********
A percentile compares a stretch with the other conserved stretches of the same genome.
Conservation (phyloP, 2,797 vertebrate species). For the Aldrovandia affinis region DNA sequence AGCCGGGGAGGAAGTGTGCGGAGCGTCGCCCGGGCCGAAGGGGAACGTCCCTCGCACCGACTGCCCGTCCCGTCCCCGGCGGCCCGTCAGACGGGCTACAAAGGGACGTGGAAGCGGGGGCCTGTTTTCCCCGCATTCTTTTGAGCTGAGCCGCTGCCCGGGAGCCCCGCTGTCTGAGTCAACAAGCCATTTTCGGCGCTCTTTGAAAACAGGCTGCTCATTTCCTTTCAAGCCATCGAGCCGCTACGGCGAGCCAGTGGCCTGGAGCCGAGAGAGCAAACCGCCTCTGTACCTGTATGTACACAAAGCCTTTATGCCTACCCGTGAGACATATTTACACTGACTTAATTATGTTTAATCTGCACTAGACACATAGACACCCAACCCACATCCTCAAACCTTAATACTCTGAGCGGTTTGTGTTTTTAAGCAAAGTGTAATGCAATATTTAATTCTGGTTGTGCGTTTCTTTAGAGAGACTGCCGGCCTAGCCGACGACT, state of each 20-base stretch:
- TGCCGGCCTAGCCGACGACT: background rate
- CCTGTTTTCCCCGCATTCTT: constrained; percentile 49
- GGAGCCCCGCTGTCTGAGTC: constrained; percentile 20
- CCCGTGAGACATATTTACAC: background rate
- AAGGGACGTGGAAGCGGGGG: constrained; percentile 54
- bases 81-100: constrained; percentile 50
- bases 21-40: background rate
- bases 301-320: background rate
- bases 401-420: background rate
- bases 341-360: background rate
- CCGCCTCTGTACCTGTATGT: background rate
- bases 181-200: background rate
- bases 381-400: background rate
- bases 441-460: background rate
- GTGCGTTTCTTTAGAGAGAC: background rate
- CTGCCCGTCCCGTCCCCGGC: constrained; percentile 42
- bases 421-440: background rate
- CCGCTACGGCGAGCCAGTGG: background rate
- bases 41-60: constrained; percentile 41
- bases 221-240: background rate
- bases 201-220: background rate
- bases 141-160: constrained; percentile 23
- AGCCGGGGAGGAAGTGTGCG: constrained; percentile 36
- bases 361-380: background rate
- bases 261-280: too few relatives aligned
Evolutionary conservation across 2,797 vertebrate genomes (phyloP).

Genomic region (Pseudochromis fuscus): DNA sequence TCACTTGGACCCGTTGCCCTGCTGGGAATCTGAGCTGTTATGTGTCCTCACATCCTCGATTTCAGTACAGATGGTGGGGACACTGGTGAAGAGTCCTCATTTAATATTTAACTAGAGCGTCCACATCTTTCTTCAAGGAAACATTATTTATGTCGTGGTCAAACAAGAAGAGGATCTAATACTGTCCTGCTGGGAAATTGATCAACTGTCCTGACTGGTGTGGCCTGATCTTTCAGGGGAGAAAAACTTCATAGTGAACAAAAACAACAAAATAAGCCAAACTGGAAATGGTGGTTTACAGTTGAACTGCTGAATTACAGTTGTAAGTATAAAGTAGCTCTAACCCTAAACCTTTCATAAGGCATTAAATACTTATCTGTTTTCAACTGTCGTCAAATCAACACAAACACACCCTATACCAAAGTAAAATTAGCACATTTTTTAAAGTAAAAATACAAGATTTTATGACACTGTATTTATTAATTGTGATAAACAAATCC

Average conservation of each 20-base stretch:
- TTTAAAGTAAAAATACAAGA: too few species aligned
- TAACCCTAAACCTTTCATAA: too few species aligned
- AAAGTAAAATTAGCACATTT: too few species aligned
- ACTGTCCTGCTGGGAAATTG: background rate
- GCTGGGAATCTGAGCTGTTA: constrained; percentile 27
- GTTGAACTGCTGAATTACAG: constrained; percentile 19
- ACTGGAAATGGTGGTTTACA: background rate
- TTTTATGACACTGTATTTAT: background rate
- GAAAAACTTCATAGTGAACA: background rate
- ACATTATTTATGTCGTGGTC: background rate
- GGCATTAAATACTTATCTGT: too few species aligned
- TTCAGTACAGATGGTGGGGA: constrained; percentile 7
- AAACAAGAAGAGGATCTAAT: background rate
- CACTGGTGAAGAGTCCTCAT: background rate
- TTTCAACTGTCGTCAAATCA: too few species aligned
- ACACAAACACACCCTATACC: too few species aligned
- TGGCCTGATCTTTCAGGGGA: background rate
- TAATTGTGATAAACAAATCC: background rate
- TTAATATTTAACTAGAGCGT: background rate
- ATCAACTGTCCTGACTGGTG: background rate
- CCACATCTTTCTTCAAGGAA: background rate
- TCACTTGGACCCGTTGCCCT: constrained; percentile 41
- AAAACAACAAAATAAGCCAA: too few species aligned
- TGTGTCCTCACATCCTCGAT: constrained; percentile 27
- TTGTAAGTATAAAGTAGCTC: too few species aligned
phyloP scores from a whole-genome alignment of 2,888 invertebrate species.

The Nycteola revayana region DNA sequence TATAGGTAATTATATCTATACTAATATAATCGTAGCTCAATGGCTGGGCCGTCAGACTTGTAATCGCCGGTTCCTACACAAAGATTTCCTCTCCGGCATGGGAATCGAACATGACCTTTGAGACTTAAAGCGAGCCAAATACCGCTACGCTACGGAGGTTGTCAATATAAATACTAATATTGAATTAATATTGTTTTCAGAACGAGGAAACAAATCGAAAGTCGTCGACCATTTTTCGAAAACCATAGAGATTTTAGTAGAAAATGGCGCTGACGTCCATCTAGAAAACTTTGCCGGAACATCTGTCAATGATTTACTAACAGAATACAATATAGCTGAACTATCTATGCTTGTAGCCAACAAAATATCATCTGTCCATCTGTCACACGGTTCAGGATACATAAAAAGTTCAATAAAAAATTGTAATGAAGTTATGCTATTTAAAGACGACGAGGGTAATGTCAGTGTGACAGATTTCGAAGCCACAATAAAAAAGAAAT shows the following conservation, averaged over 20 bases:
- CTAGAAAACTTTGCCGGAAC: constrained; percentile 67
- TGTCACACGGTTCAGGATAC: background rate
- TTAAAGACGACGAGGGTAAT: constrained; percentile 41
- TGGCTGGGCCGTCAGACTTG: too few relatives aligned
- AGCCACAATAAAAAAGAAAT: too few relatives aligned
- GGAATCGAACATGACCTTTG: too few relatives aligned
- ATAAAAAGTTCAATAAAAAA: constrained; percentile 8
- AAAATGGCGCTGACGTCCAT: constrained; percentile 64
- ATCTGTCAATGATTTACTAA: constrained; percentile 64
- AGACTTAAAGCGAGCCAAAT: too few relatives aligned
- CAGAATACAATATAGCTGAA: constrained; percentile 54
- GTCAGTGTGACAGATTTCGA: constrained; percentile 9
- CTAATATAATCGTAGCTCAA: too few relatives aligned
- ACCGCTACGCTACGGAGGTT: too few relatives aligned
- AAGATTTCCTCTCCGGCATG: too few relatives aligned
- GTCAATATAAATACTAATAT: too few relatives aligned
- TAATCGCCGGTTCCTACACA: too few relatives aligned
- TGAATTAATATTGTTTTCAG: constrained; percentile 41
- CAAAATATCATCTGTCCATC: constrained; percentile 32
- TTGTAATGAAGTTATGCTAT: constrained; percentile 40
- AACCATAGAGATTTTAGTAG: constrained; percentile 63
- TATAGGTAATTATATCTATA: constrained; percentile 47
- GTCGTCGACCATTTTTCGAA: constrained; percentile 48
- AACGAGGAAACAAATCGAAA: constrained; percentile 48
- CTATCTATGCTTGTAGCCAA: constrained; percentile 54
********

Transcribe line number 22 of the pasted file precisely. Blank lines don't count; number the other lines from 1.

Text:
- bases 221-240: background rate